When we don’t know which of 3 states our dog is in {Clear, Carrier, Affected} we don’t know which of 9 states the parents are in: { (father clear, mother clear), (father clear, mother carrier), (father clear, mother affected), (father carrier, mother clear), … , (father affected, mother affected) }.

So we test. We get a CLEAR result.  What can we say about the parent dogs?

Well, we can say with CERTAINTY that neither parent is affected. So (father affected, mother affected) now has a 0% probability.  We can also say that any of the 9 possible states that include an affected parent are 0% probability too.  Why? Because if either or both parents are affected the offspring could not be clear.  So of our 9 possibilities, we’ve ruled out 5 of them as impossible. We know that each parent is now either Clear or Carrier.  We can assign probabilities to these, but I’ll spare you the math.

So this one test result has told us some things with certainty about the parents without testing them and other things we can apply probabilities.

As we test more offspring of these dogs (together or with other mates) we can adjust the probabilities that they are Clear or Carrier.  The more puppies that either one produces that are clear, the higher percent we can assign to them being clear.  If they ever produce an affected, we KNOW with certainty that they are a Carrier, and so is the other parent they produced an affected puppy with.

Likewise, the more dogs we test, the more we can with certainty tell what their parents would test, and the more parents we nail down with certainty, the more we can pin down the grandparents.  First we narrow the probabilities and then, sometimes, we can pin them down with certainty too.  Even without logical certainty, the more information we have the more our combined probabilities approach certainty.

So what happens when we get a CARRIER result? What do we know about the parents? 

When we know nothing else about a dog’s parents, when it comes up a CARRIER for a recessive disease we can say there are several possibilities. We know that there are 9 total parent states, and a carrier result rules out two of them (father clear, mother clear) and (father affected, mother affected).  Neither of those two states could produce a puppy that is a carrier.

For example, if all of the children of a sire are carriers for CEA and none of them are affected, we are pretty sure that the sire is affected and all the dams are clear.  Every additional child of that sire that comes up a carrier or affected makes us more certain of this.  If any child came up clear we would have to reevaluate the odds we placed on affected and carrier.  A clear child should not come up from an affected sire, so either all the other children are a statistical fluke or the sire is not actually the sire we think.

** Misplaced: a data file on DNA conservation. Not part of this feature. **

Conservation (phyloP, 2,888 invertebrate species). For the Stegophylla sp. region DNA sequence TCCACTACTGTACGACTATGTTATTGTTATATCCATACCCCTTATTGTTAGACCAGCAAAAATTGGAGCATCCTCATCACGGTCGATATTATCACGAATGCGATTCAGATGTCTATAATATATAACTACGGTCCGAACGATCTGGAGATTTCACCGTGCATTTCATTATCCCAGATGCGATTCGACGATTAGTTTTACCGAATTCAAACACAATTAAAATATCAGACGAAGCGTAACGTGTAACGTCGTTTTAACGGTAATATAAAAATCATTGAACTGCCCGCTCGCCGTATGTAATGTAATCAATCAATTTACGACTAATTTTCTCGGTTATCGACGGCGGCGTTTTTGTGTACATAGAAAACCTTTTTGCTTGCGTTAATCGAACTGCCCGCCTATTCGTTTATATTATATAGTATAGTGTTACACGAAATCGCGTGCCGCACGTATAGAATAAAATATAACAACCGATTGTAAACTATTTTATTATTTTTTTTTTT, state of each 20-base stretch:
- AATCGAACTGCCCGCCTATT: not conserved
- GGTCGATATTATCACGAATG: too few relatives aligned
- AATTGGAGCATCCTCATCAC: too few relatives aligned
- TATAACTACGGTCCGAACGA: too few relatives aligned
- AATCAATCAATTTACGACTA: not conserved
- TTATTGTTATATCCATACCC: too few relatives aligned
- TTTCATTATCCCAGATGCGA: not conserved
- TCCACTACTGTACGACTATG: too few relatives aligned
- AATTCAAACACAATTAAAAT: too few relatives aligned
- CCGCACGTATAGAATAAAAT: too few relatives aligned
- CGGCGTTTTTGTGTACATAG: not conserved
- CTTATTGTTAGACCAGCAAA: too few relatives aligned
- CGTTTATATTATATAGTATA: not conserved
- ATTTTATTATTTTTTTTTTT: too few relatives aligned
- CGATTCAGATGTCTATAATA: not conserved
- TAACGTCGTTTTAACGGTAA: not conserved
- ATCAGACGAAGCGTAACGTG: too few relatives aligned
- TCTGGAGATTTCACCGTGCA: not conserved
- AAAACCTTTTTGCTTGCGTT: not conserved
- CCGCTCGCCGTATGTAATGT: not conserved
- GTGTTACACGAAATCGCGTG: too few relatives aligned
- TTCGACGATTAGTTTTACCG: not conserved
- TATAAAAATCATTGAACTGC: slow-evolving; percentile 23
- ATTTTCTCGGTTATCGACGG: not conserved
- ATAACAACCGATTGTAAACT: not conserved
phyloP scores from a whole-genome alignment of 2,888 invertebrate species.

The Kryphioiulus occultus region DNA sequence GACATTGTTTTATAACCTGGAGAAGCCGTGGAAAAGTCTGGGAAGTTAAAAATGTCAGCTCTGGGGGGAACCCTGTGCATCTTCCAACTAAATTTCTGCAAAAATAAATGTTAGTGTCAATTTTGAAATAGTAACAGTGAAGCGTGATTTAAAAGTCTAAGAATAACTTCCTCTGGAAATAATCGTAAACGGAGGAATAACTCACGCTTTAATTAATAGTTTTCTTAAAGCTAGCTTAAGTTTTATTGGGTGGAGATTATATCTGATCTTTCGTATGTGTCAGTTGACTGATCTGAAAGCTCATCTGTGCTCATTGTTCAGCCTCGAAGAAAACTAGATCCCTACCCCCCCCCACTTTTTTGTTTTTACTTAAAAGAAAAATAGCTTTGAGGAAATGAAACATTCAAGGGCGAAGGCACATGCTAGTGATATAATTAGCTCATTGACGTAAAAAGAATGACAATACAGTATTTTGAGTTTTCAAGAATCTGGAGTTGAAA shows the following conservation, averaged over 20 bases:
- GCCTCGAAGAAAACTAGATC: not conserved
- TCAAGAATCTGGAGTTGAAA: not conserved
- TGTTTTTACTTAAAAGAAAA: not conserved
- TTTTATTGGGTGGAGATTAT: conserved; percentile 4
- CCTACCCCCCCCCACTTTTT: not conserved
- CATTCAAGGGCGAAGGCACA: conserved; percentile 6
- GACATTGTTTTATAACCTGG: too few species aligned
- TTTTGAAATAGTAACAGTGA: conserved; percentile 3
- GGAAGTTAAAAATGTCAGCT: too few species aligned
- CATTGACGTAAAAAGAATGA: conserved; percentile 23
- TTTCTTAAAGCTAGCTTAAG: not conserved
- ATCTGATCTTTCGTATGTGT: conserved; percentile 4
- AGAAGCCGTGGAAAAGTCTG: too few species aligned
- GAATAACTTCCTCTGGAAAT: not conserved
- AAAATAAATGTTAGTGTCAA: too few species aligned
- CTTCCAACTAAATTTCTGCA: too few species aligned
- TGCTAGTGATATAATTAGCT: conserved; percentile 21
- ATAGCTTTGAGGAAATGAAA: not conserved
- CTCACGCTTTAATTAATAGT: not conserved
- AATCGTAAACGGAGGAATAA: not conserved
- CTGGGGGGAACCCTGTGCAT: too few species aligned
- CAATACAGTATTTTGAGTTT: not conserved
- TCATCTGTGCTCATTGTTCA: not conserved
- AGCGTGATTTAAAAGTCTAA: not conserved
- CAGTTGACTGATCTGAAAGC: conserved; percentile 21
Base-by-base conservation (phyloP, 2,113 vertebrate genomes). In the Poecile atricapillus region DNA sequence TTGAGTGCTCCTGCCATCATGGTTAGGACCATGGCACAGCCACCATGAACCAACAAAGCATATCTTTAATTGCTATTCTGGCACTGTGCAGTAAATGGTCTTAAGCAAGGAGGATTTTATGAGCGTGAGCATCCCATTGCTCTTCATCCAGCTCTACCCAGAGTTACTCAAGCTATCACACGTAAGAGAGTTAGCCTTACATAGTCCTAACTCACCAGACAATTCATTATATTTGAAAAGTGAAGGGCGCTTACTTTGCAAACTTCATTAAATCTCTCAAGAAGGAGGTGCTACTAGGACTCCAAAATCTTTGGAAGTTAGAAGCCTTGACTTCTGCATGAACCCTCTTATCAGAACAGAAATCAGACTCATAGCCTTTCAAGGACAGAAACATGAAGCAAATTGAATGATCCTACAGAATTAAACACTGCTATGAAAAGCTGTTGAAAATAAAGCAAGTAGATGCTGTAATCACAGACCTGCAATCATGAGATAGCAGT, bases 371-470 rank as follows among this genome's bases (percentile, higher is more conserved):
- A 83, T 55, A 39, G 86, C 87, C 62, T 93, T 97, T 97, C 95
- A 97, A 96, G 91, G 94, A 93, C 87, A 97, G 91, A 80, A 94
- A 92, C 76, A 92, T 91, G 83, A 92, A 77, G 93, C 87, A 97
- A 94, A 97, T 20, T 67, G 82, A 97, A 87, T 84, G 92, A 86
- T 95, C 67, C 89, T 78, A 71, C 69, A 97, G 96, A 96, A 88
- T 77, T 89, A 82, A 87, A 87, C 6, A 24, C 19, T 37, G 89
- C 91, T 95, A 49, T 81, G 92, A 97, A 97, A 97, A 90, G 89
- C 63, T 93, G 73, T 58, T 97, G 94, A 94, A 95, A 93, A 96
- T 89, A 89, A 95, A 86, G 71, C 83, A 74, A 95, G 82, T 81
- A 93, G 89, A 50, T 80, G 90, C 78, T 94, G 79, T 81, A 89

If we have a sire who has bred with multiple females, as we do in dogs and certainly as we have with Wiston Cap and Cap, we can begin to distinguish which parent is responsible for the pattern we see in their descendants.  For example, should either parent produce an affected, we KNOW that each parent is AT LEAST a carrier.  Neither one can be clear and produce an affected.  If a parent never produces a clear, we’re certain that they are more likely to be affected than a carrier.

If one parent is affected, every single one of their offspring will be at least a carrier.  So if we find that for an untested parent every tested child is a carrier and some are affected, the odds increase that the parent is affected vs. carrier.

The same logic can be used when a dog comes up affected.  We know that he got a copy from both parents so both are at best carriers, perhaps affected themselves. Looking at other offspring will begin to paint the picture of what the parents actually are.

Does the testing only tell us about untested parents or does the information reach back further in the pedigree?

There’s no limit on how many generations back a modern test will inform, but the ability of any single test this generation does fall off by a power of 2 each generation.  For example, if we only test one dog, and thus have no means to differentiate between the parents, we assign each parent the same probabilities of being clear, carrier, affected based on what the dog we tested came out.  The more puppies we test, the more we can affirm or change those percents.  But as soon as we assign any probability to a parent, we can assign a probability to their parents.  And so on.

A single test only shifts our default probabilities so much, but multiple tests across a variety of descent paths really do move the probability matrix back across multiple generations, often approaching near certainty.  Because Wiston Cap was bred a lot we have a lot of data downstream to create an accurate picture of what he was.